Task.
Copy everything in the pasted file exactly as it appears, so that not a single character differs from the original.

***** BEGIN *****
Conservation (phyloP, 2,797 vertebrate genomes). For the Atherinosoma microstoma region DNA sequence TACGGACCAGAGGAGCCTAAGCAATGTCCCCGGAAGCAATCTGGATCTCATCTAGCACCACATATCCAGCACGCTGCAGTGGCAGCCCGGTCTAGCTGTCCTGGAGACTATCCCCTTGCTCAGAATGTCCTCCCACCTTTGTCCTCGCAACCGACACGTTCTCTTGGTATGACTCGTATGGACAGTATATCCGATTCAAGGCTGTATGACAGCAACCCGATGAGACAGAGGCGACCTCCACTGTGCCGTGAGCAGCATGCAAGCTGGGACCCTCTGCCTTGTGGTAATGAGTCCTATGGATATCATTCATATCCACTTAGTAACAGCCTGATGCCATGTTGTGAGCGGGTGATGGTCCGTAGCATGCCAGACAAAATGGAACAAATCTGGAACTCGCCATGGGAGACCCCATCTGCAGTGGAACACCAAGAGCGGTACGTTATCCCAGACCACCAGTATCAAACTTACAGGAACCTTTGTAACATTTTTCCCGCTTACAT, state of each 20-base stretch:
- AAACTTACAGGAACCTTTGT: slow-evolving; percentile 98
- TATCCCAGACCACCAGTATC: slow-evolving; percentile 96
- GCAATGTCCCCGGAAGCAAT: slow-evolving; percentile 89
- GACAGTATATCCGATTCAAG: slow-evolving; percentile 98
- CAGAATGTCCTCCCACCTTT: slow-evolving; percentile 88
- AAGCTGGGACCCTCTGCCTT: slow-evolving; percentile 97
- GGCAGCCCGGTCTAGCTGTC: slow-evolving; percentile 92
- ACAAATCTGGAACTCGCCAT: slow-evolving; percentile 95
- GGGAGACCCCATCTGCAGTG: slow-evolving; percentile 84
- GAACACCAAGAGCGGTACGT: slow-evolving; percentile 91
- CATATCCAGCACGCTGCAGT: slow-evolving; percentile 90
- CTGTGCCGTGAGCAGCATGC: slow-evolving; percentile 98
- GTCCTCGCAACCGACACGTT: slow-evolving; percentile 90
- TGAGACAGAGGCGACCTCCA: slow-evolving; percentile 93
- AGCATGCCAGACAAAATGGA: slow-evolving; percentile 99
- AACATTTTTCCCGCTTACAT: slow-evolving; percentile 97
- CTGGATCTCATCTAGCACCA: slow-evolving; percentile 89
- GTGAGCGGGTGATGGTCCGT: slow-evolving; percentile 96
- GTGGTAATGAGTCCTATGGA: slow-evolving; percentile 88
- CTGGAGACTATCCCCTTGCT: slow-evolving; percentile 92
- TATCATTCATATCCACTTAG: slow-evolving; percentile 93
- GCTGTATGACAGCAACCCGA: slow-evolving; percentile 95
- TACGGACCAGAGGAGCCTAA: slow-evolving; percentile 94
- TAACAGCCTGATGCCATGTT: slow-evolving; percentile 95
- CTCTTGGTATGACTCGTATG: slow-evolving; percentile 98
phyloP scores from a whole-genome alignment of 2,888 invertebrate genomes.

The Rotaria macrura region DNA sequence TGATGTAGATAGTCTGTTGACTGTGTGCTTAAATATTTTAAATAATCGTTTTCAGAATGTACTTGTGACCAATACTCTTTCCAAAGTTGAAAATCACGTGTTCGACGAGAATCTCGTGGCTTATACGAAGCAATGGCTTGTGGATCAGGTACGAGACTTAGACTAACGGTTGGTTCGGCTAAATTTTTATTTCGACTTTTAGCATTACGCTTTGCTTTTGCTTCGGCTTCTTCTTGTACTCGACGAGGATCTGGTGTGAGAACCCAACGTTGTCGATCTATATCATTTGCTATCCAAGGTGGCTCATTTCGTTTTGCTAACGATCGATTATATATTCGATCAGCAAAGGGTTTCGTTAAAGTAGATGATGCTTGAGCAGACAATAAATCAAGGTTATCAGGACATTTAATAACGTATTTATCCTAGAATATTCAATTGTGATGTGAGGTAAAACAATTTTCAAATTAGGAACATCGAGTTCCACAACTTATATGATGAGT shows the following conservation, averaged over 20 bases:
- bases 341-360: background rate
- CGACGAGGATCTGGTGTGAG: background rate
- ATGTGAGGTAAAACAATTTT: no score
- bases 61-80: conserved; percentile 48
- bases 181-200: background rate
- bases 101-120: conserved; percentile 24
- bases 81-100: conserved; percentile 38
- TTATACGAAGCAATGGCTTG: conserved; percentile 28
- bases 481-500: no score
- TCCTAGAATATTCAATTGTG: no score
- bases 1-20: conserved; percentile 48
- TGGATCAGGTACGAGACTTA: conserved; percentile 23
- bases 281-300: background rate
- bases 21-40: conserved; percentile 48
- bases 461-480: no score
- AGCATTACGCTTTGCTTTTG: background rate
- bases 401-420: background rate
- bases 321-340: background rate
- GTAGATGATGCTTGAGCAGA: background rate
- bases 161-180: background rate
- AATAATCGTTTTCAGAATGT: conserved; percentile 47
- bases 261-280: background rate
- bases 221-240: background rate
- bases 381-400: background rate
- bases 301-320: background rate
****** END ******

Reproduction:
Conservation (phyloP, 2,797 vertebrate genomes). For the Atherinosoma microstoma region DNA sequence TACGGACCAGAGGAGCCTAAGCAATGTCCCCGGAAGCAATCTGGATCTCATCTAGCACCACATATCCAGCACGCTGCAGTGGCAGCCCGGTCTAGCTGTCCTGGAGACTATCCCCTTGCTCAGAATGTCCTCCCACCTTTGTCCTCGCAACCGACACGTTCTCTTGGTATGACTCGTATGGACAGTATATCCGATTCAAGGCTGTATGACAGCAACCCGATGAGACAGAGGCGACCTCCACTGTGCCGTGAGCAGCATGCAAGCTGGGACCCTCTGCCTTGTGGTAATGAGTCCTATGGATATCATTCATATCCACTTAGTAACAGCCTGATGCCATGTTGTGAGCGGGTGATGGTCCGTAGCATGCCAGACAAAATGGAACAAATCTGGAACTCGCCATGGGAGACCCCATCTGCAGTGGAACACCAAGAGCGGTACGTTATCCCAGACCACCAGTATCAAACTTACAGGAACCTTTGTAACATTTTTCCCGCTTACAT, state of each 20-base stretch:
- AAACTTACAGGAACCTTTGT: slow-evolving; percentile 98
- TATCCCAGACCACCAGTATC: slow-evolving; percentile 96
- GCAATGTCCCCGGAAGCAAT: slow-evolving; percentile 89
- GACAGTATATCCGATTCAAG: slow-evolving; percentile 98
- CAGAATGTCCTCCCACCTTT: slow-evolving; percentile 88
- AAGCTGGGACCCTCTGCCTT: slow-evolving; percentile 97
- GGCAGCCCGGTCTAGCTGTC: slow-evolving; percentile 92
- ACAAATCTGGAACTCGCCAT: slow-evolving; percentile 95
- GGGAGACCCCATCTGCAGTG: slow-evolving; percentile 84
- GAACACCAAGAGCGGTACGT: slow-evolving; percentile 91
- CATATCCAGCACGCTGCAGT: slow-evolving; percentile 90
- CTGTGCCGTGAGCAGCATGC: slow-evolving; percentile 98
- GTCCTCGCAACCGACACGTT: slow-evolving; percentile 90
- TGAGACAGAGGCGACCTCCA: slow-evolving; percentile 93
- AGCATGCCAGACAAAATGGA: slow-evolving; percentile 99
- AACATTTTTCCCGCTTACAT: slow-evolving; percentile 97
- CTGGATCTCATCTAGCACCA: slow-evolving; percentile 89
- GTGAGCGGGTGATGGTCCGT: slow-evolving; percentile 96
- GTGGTAATGAGTCCTATGGA: slow-evolving; percentile 88
- CTGGAGACTATCCCCTTGCT: slow-evolving; percentile 92
- TATCATTCATATCCACTTAG: slow-evolving; percentile 93
- GCTGTATGACAGCAACCCGA: slow-evolving; percentile 95
- TACGGACCAGAGGAGCCTAA: slow-evolving; percentile 94
- TAACAGCCTGATGCCATGTT: slow-evolving; percentile 95
- CTCTTGGTATGACTCGTATG: slow-evolving; percentile 98
phyloP scores from a whole-genome alignment of 2,888 invertebrate genomes.

The Rotaria macrura region DNA sequence TGATGTAGATAGTCTGTTGACTGTGTGCTTAAATATTTTAAATAATCGTTTTCAGAATGTACTTGTGACCAATACTCTTTCCAAAGTTGAAAATCACGTGTTCGACGAGAATCTCGTGGCTTATACGAAGCAATGGCTTGTGGATCAGGTACGAGACTTAGACTAACGGTTGGTTCGGCTAAATTTTTATTTCGACTTTTAGCATTACGCTTTGCTTTTGCTTCGGCTTCTTCTTGTACTCGACGAGGATCTGGTGTGAGAACCCAACGTTGTCGATCTATATCATTTGCTATCCAAGGTGGCTCATTTCGTTTTGCTAACGATCGATTATATATTCGATCAGCAAAGGGTTTCGTTAAAGTAGATGATGCTTGAGCAGACAATAAATCAAGGTTATCAGGACATTTAATAACGTATTTATCCTAGAATATTCAATTGTGATGTGAGGTAAAACAATTTTCAAATTAGGAACATCGAGTTCCACAACTTATATGATGAGT shows the following conservation, averaged over 20 bases:
- bases 341-360: background rate
- CGACGAGGATCTGGTGTGAG: background rate
- ATGTGAGGTAAAACAATTTT: no score
- bases 61-80: conserved; percentile 48
- bases 181-200: background rate
- bases 101-120: conserved; percentile 24
- bases 81-100: conserved; percentile 38
- TTATACGAAGCAATGGCTTG: conserved; percentile 28
- bases 481-500: no score
- TCCTAGAATATTCAATTGTG: no score
- bases 1-20: conserved; percentile 48
- TGGATCAGGTACGAGACTTA: conserved; percentile 23
- bases 281-300: background rate
- bases 21-40: conserved; percentile 48
- bases 461-480: no score
- AGCATTACGCTTTGCTTTTG: background rate
- bases 401-420: background rate
- bases 321-340: background rate
- GTAGATGATGCTTGAGCAGA: background rate
- bases 161-180: background rate
- AATAATCGTTTTCAGAATGT: conserved; percentile 47
- bases 261-280: background rate
- bases 221-240: background rate
- bases 381-400: background rate
- bases 301-320: background rate